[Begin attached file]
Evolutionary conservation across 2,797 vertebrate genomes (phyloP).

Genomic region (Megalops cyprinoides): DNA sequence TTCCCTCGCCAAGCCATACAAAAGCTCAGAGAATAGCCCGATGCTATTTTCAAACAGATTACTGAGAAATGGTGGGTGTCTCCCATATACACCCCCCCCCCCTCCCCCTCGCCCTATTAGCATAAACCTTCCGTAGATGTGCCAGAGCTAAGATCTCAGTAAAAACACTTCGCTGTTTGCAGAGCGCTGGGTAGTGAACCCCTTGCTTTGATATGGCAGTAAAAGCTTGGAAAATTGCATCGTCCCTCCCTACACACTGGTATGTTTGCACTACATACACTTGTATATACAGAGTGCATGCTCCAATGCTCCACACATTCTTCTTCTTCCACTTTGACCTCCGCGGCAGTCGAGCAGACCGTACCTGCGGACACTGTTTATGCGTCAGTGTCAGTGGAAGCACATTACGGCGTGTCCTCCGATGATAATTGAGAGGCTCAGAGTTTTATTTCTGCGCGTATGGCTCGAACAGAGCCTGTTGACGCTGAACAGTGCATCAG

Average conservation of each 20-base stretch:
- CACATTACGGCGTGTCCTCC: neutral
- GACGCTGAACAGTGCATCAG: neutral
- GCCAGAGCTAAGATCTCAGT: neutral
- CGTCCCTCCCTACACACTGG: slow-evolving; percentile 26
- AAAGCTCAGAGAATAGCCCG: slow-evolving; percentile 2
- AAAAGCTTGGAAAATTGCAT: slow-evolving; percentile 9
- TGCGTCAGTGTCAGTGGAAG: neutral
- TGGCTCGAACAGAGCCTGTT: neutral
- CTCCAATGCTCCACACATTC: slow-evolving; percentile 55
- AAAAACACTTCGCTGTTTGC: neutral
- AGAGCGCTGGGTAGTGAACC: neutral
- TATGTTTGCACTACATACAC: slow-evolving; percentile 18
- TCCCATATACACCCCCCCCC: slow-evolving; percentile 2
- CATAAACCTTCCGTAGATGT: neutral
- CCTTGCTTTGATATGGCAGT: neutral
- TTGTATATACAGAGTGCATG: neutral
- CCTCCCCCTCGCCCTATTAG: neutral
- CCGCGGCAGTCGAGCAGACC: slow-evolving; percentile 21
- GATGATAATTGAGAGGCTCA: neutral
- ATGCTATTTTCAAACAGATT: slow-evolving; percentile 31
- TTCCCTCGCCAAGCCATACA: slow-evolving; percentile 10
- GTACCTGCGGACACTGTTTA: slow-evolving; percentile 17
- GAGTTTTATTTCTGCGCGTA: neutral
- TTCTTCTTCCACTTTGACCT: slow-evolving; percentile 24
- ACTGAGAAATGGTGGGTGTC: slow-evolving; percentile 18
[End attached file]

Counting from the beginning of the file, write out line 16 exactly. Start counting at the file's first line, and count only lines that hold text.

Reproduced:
- TCCCATATACACCCCCCCCC: slow-evolving; percentile 2